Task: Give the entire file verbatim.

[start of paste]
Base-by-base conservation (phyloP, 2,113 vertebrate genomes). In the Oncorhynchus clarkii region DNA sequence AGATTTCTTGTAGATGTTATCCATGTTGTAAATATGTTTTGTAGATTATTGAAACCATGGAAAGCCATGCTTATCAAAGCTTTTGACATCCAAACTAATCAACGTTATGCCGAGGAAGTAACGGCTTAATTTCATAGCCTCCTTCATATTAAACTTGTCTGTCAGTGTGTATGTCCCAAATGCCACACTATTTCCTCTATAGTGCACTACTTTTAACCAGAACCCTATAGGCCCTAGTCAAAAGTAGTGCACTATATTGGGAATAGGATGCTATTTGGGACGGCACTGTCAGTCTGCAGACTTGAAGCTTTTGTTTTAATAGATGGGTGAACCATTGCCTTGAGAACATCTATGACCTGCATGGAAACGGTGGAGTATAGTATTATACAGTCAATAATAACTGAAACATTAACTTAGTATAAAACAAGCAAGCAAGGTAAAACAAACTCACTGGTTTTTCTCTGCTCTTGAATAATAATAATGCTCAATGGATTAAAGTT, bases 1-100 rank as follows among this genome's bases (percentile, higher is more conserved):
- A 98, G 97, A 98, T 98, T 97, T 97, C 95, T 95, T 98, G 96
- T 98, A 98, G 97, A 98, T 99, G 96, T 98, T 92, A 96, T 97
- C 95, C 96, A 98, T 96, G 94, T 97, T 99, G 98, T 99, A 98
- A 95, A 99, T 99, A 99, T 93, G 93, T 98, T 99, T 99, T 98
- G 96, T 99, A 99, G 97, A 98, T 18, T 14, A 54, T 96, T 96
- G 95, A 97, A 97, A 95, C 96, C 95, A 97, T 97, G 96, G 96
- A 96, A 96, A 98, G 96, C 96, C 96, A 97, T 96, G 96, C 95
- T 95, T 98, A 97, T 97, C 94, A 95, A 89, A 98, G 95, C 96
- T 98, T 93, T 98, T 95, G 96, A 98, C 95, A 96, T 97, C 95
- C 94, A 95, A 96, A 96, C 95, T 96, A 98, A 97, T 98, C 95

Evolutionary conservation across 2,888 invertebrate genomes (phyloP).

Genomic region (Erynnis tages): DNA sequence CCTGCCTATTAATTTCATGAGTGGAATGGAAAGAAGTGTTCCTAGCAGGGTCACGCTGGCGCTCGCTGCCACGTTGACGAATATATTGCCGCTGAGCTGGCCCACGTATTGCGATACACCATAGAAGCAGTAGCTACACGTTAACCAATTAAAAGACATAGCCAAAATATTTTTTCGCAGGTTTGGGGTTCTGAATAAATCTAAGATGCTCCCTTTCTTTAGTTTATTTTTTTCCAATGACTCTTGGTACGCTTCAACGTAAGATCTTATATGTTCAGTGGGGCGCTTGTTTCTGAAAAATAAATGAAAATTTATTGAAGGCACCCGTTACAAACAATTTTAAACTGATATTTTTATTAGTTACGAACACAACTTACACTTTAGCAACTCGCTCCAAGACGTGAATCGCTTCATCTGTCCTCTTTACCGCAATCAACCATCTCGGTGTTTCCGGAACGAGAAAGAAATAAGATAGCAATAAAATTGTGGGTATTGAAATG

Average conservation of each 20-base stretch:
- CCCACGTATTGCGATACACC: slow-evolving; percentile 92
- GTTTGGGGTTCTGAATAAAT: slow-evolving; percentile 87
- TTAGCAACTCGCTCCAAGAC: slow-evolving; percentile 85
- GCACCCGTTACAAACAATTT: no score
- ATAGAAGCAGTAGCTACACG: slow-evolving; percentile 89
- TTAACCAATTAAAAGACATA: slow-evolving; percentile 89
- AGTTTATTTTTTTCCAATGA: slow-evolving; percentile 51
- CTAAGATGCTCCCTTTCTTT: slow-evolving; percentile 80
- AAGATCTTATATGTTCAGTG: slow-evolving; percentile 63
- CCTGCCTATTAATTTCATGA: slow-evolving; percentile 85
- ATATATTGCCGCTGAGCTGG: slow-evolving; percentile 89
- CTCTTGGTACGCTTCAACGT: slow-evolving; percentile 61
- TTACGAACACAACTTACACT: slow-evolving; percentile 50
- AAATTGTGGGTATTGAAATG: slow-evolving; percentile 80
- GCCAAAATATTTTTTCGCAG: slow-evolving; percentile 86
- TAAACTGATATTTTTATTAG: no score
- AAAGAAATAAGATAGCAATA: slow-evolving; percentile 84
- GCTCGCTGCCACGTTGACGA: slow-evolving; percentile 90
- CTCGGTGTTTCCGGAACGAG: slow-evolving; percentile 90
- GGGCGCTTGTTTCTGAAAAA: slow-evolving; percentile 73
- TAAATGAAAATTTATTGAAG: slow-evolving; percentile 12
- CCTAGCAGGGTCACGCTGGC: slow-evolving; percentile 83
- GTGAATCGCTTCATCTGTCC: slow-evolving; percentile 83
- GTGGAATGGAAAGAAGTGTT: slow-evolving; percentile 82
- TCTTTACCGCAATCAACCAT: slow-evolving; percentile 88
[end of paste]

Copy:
Base-by-base conservation (phyloP, 2,113 vertebrate genomes). In the Oncorhynchus clarkii region DNA sequence AGATTTCTTGTAGATGTTATCCATGTTGTAAATATGTTTTGTAGATTATTGAAACCATGGAAAGCCATGCTTATCAAAGCTTTTGACATCCAAACTAATCAACGTTATGCCGAGGAAGTAACGGCTTAATTTCATAGCCTCCTTCATATTAAACTTGTCTGTCAGTGTGTATGTCCCAAATGCCACACTATTTCCTCTATAGTGCACTACTTTTAACCAGAACCCTATAGGCCCTAGTCAAAAGTAGTGCACTATATTGGGAATAGGATGCTATTTGGGACGGCACTGTCAGTCTGCAGACTTGAAGCTTTTGTTTTAATAGATGGGTGAACCATTGCCTTGAGAACATCTATGACCTGCATGGAAACGGTGGAGTATAGTATTATACAGTCAATAATAACTGAAACATTAACTTAGTATAAAACAAGCAAGCAAGGTAAAACAAACTCACTGGTTTTTCTCTGCTCTTGAATAATAATAATGCTCAATGGATTAAAGTT, bases 1-100 rank as follows among this genome's bases (percentile, higher is more conserved):
- A 98, G 97, A 98, T 98, T 97, T 97, C 95, T 95, T 98, G 96
- T 98, A 98, G 97, A 98, T 99, G 96, T 98, T 92, A 96, T 97
- C 95, C 96, A 98, T 96, G 94, T 97, T 99, G 98, T 99, A 98
- A 95, A 99, T 99, A 99, T 93, G 93, T 98, T 99, T 99, T 98
- G 96, T 99, A 99, G 97, A 98, T 18, T 14, A 54, T 96, T 96
- G 95, A 97, A 97, A 95, C 96, C 95, A 97, T 97, G 96, G 96
- A 96, A 96, A 98, G 96, C 96, C 96, A 97, T 96, G 96, C 95
- T 95, T 98, A 97, T 97, C 94, A 95, A 89, A 98, G 95, C 96
- T 98, T 93, T 98, T 95, G 96, A 98, C 95, A 96, T 97, C 95
- C 94, A 95, A 96, A 96, C 95, T 96, A 98, A 97, T 98, C 95

Evolutionary conservation across 2,888 invertebrate genomes (phyloP).

Genomic region (Erynnis tages): DNA sequence CCTGCCTATTAATTTCATGAGTGGAATGGAAAGAAGTGTTCCTAGCAGGGTCACGCTGGCGCTCGCTGCCACGTTGACGAATATATTGCCGCTGAGCTGGCCCACGTATTGCGATACACCATAGAAGCAGTAGCTACACGTTAACCAATTAAAAGACATAGCCAAAATATTTTTTCGCAGGTTTGGGGTTCTGAATAAATCTAAGATGCTCCCTTTCTTTAGTTTATTTTTTTCCAATGACTCTTGGTACGCTTCAACGTAAGATCTTATATGTTCAGTGGGGCGCTTGTTTCTGAAAAATAAATGAAAATTTATTGAAGGCACCCGTTACAAACAATTTTAAACTGATATTTTTATTAGTTACGAACACAACTTACACTTTAGCAACTCGCTCCAAGACGTGAATCGCTTCATCTGTCCTCTTTACCGCAATCAACCATCTCGGTGTTTCCGGAACGAGAAAGAAATAAGATAGCAATAAAATTGTGGGTATTGAAATG

Average conservation of each 20-base stretch:
- CCCACGTATTGCGATACACC: slow-evolving; percentile 92
- GTTTGGGGTTCTGAATAAAT: slow-evolving; percentile 87
- TTAGCAACTCGCTCCAAGAC: slow-evolving; percentile 85
- GCACCCGTTACAAACAATTT: no score
- ATAGAAGCAGTAGCTACACG: slow-evolving; percentile 89
- TTAACCAATTAAAAGACATA: slow-evolving; percentile 89
- AGTTTATTTTTTTCCAATGA: slow-evolving; percentile 51
- CTAAGATGCTCCCTTTCTTT: slow-evolving; percentile 80
- AAGATCTTATATGTTCAGTG: slow-evolving; percentile 63
- CCTGCCTATTAATTTCATGA: slow-evolving; percentile 85
- ATATATTGCCGCTGAGCTGG: slow-evolving; percentile 89
- CTCTTGGTACGCTTCAACGT: slow-evolving; percentile 61
- TTACGAACACAACTTACACT: slow-evolving; percentile 50
- AAATTGTGGGTATTGAAATG: slow-evolving; percentile 80
- GCCAAAATATTTTTTCGCAG: slow-evolving; percentile 86
- TAAACTGATATTTTTATTAG: no score
- AAAGAAATAAGATAGCAATA: slow-evolving; percentile 84
- GCTCGCTGCCACGTTGACGA: slow-evolving; percentile 90
- CTCGGTGTTTCCGGAACGAG: slow-evolving; percentile 90
- GGGCGCTTGTTTCTGAAAAA: slow-evolving; percentile 73
- TAAATGAAAATTTATTGAAG: slow-evolving; percentile 12
- CCTAGCAGGGTCACGCTGGC: slow-evolving; percentile 83
- GTGAATCGCTTCATCTGTCC: slow-evolving; percentile 83
- GTGGAATGGAAAGAAGTGTT: slow-evolving; percentile 82
- TCTTTACCGCAATCAACCAT: slow-evolving; percentile 88